How can your company increase the circular economy when it comes to the materials and products?
Population growth, urbanisation and the rise in the standard of living are constantly increasing the demand for the earth’s finite natural resources. For the future of the planet, how quickly we can implement circular economy solutions and break the vicious circle of overconsumption is crucial.
In our daily lives, we are surrounded by various materials, such as wood, metals and the currently much-debated plastic. Nevertheless, many companies are still producing and using materials and composite materials in an ecologically unsustainable manner. The production of non-renewable natural resources, such as oil and coal, and the use of fossil fuels destroy habitats around the world and accelerate climate change.
For companies, problems with the availability of raw materials may even lead to factories closing down. The levels of arable land, clean water and some other raw materials needed by industry are already falling to a critical point (see the EU’s list of critical raw materials). If a single country dominates the market for a certain raw material, that country can directly influence the availability and price of that raw material. This means the availability of materials is also a global economic policy issue.
Taken together, these matters act as strong drivers for promoting the circular economy. An approach that is in line with the principles of the circular economy is nearly always not only the best solution for the environment but also economically the most sensible way of operating.
What can companies do in practice to promote a more efficient circular economy of materials? Below we have listed some general points that may have a significant impact on improving recirculation.
1. When making products, use durable, renewable or reused materials
The most efficient way of promoting the circular economy is to extend the product life cycle by using durable materials and make long-life products that can be repaired and that are reused at the end of their life cycle. For instance, bicycle parts can be made of stainless steel or hard-wearing composite materials that can be melted at the end of the bicycle’s life cycle and used as materials for a new product.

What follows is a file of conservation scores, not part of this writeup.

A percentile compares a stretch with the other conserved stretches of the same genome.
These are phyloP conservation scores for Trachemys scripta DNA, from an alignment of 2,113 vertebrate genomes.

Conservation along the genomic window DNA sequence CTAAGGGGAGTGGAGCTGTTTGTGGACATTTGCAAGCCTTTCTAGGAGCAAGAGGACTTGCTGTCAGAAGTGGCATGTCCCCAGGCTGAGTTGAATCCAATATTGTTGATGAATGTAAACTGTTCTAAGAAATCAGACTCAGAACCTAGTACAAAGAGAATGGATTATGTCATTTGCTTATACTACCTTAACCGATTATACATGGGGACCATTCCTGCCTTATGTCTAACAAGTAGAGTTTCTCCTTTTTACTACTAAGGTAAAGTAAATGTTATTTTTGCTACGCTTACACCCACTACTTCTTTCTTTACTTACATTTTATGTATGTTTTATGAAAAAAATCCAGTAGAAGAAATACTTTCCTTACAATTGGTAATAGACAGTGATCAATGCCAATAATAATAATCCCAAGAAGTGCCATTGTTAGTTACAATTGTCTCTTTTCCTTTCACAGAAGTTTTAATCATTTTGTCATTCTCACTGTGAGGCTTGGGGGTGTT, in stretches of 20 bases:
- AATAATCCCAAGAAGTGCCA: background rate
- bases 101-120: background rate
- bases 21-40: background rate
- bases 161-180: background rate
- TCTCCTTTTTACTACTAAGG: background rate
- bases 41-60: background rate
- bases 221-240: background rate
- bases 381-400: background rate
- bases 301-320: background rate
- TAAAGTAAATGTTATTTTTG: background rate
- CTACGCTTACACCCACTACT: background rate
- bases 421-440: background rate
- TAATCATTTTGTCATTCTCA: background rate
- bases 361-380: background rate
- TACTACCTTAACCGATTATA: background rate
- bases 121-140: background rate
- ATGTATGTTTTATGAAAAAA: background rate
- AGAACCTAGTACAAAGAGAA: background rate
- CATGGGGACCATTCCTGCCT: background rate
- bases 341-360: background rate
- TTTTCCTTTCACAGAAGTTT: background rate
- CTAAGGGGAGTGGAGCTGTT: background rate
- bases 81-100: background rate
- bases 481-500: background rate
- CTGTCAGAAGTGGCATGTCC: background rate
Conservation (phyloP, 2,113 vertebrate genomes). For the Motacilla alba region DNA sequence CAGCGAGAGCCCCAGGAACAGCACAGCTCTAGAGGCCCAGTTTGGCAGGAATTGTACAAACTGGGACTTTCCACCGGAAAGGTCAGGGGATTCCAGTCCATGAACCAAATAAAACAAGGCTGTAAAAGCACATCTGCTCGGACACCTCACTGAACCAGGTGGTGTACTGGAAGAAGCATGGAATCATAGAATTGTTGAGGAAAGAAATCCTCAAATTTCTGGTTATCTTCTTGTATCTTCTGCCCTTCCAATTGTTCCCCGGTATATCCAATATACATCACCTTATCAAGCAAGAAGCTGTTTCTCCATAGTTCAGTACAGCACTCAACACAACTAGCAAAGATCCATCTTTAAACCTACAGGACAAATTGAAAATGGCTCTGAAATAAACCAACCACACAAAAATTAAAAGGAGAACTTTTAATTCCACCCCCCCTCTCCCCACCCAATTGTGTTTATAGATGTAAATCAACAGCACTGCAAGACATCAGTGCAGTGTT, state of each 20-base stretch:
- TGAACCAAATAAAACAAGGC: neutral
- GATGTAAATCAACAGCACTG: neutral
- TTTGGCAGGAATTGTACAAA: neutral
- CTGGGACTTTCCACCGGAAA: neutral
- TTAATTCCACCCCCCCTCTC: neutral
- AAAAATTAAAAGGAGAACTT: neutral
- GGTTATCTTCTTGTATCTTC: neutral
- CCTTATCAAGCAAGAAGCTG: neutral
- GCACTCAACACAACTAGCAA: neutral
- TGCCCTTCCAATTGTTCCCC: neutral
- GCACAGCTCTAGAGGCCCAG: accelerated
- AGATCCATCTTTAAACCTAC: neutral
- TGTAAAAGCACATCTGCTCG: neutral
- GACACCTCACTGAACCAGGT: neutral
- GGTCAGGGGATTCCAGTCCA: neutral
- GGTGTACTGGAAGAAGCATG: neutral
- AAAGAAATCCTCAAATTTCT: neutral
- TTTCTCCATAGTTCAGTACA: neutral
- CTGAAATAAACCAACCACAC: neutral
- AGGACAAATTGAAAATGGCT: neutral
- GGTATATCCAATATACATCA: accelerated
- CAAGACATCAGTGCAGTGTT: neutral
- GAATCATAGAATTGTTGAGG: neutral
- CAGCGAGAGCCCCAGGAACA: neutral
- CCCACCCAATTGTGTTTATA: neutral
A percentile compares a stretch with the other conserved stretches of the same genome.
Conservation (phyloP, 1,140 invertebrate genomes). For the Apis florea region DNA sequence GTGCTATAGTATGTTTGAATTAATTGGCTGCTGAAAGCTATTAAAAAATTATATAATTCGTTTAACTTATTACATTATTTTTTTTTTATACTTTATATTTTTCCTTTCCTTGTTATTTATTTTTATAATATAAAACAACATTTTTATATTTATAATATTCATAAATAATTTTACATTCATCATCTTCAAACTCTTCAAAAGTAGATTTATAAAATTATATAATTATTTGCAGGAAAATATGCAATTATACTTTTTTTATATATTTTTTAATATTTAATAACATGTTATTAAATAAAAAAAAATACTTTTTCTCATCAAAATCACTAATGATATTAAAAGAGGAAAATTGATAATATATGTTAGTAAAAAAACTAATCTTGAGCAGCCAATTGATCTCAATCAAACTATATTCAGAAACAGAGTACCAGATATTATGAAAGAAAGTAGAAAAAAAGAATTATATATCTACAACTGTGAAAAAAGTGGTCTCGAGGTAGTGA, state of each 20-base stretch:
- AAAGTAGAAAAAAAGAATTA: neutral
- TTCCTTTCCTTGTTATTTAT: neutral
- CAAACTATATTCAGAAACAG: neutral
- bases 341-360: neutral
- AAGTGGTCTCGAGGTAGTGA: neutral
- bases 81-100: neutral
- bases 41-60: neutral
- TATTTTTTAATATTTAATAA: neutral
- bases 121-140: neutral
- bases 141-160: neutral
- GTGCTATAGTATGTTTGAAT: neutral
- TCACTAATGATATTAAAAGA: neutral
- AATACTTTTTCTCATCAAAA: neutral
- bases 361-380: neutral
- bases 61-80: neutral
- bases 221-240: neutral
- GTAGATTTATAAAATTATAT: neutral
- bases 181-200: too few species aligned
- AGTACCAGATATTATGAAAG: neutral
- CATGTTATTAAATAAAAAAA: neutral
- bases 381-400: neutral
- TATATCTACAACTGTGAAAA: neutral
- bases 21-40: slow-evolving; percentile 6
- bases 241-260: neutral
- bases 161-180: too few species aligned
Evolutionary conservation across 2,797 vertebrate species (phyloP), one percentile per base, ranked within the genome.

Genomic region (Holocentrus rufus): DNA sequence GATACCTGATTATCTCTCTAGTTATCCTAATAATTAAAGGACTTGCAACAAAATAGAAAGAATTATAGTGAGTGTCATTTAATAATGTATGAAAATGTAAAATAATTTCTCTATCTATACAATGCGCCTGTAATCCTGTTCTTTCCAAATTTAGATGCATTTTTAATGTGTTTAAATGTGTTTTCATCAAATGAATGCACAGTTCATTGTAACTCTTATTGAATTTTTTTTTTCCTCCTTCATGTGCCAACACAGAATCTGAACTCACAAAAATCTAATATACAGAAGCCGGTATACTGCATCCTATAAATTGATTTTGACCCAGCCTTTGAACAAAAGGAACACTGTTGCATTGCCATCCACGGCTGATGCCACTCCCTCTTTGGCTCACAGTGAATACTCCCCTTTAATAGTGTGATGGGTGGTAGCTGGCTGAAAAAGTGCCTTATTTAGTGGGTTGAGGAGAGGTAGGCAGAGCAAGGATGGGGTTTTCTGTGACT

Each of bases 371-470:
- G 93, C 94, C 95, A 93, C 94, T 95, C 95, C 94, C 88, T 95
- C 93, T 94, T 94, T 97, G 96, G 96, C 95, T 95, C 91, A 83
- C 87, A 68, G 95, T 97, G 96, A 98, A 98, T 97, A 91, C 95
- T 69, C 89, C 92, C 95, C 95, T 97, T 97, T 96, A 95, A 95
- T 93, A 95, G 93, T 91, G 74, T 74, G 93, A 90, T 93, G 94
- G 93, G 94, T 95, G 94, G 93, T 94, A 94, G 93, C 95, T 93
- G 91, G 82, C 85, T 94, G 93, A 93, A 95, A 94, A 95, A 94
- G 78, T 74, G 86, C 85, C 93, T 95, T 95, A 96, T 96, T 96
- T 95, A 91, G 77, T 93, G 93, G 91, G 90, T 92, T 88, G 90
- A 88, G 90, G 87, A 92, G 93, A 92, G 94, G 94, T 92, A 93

Renewable materials, such as plant- and wood-based materials, can replace oil-based materials. In construction, used timber logs, for example, can be used in a new building, or old windows and doors can be reused. The original material can also take on a new function – used sails or lorry tarpaulins can be used to make bags, for instance.
2. Consider the additives, filling agents and chemicals used in material production
Make sure that no harmful substances are used in materials as they impair recirculation and cause the materials to become hazardous waste or end up in incineration. For many substances that have been proven to be, or are potentially, harmful, there exists a replacement that does not jeopardise recirculation. There is constantly more information about the harmful effects of different materials and the available alternatives, so maintaining one’s level of competence and following developments in the field are important elements of a material developer’s work.
3. Plan and develop materials so they can be recirculated later
A product can be designed so that it can be used for another purpose without chemical or mechanical modification. In this case, the further processing of the product does not require extra energy.